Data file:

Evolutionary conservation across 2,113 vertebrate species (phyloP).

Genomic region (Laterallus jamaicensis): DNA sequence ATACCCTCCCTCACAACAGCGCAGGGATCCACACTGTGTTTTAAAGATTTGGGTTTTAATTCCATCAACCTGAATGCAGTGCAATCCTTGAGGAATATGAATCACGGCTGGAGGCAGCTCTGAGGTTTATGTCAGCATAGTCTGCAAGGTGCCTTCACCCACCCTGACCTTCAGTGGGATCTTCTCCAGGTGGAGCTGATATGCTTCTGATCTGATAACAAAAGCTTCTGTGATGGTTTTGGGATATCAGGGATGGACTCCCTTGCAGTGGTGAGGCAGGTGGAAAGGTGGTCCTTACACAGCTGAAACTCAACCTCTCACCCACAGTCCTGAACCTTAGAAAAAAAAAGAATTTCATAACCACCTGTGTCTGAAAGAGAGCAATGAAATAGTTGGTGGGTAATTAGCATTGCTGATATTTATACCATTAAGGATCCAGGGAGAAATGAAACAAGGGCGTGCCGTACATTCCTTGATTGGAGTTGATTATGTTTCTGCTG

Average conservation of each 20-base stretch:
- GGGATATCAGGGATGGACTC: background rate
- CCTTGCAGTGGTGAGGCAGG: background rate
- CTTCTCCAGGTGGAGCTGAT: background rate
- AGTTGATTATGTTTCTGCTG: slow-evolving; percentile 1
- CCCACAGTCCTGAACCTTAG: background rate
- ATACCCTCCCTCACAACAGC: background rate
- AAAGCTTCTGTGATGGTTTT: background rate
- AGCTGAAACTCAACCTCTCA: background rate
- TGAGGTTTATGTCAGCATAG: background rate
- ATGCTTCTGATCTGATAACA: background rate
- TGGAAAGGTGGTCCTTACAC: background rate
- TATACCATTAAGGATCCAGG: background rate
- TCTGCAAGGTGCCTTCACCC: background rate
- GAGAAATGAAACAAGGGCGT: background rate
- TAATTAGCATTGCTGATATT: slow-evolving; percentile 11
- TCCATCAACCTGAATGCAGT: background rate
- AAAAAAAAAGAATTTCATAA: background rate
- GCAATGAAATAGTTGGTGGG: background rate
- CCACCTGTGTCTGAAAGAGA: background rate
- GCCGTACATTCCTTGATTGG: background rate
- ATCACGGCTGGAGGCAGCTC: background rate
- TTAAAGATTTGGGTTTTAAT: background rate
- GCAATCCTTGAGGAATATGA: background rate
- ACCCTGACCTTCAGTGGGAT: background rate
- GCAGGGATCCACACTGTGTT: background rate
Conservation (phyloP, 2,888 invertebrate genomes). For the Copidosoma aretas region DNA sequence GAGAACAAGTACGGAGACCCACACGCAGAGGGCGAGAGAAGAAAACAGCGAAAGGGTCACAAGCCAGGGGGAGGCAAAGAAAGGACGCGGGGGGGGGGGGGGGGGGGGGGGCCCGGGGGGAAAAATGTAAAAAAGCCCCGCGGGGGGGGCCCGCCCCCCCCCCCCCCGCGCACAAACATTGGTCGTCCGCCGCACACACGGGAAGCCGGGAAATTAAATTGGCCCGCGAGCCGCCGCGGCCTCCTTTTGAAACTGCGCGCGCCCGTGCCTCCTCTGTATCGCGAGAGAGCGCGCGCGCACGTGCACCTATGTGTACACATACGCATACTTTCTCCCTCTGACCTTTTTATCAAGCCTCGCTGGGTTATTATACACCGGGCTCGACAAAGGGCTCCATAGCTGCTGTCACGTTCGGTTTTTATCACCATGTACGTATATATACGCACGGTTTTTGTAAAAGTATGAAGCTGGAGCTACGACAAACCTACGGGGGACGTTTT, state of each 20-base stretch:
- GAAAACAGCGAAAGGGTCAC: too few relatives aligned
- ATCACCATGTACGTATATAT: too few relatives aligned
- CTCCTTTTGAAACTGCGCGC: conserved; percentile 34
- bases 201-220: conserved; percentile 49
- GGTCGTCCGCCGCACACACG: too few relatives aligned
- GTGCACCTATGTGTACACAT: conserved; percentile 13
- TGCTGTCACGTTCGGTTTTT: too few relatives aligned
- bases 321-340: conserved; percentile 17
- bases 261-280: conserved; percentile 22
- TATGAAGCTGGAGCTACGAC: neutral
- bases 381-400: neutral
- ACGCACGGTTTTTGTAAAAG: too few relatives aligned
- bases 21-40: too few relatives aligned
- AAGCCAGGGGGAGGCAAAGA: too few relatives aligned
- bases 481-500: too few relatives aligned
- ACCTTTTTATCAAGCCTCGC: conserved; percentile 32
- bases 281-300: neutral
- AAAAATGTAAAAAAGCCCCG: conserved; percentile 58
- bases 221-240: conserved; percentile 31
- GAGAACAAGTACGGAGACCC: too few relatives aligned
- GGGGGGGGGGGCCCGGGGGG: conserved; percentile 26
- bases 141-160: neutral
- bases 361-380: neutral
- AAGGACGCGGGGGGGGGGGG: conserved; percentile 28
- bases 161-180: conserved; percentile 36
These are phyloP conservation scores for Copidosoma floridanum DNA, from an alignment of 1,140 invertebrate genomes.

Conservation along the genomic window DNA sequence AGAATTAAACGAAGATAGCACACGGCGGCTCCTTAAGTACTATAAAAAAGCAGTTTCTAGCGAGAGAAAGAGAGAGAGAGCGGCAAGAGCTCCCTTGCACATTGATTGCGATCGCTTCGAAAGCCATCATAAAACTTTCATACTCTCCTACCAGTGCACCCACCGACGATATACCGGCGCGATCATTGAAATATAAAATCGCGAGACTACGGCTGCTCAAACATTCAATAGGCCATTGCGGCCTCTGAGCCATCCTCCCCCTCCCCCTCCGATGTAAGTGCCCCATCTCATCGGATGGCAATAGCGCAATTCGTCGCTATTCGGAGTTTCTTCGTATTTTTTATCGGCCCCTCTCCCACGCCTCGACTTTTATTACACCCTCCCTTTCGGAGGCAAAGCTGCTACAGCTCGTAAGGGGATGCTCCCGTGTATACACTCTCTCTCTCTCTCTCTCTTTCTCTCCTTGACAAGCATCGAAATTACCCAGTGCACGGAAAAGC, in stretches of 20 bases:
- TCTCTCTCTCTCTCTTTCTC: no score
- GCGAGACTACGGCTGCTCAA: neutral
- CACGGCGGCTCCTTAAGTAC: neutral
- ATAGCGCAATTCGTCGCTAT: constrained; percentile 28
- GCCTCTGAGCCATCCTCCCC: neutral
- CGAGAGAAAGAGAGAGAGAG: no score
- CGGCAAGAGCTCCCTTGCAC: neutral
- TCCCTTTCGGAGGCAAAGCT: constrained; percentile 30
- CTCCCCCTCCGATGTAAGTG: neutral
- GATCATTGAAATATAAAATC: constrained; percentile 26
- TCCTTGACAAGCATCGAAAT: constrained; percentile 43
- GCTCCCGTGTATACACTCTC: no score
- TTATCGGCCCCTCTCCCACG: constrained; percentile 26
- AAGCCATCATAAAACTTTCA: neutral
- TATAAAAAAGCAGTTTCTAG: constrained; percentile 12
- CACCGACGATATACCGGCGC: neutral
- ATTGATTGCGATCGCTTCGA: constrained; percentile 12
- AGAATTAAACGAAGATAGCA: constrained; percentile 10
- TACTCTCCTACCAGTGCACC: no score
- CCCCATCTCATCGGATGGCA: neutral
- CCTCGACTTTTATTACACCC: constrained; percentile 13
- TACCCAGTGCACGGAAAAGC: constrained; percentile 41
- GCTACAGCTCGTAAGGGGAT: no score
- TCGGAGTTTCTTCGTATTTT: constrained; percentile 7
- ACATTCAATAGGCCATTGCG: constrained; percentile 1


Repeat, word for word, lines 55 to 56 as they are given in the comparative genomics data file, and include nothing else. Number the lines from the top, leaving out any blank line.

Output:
These are phyloP conservation scores for Copidosoma floridanum DNA, from an alignment of 1,140 invertebrate genomes.

Conservation along the genomic window DNA sequence AGAATTAAACGAAGATAGCACACGGCGGCTCCTTAAGTACTATAAAAAAGCAGTTTCTAGCGAGAGAAAGAGAGAGAGAGCGGCAAGAGCTCCCTTGCACATTGATTGCGATCGCTTCGAAAGCCATCATAAAACTTTCATACTCTCCTACCAGTGCACCCACCGACGATATACCGGCGCGATCATTGAAATATAAAATCGCGAGACTACGGCTGCTCAAACATTCAATAGGCCATTGCGGCCTCTGAGCCATCCTCCCCCTCCCCCTCCGATGTAAGTGCCCCATCTCATCGGATGGCAATAGCGCAATTCGTCGCTATTCGGAGTTTCTTCGTATTTTTTATCGGCCCCTCTCCCACGCCTCGACTTTTATTACACCCTCCCTTTCGGAGGCAAAGCTGCTACAGCTCGTAAGGGGATGCTCCCGTGTATACACTCTCTCTCTCTCTCTCTCTTTCTCTCCTTGACAAGCATCGAAATTACCCAGTGCACGGAAAAGC, in stretches of 20 bases: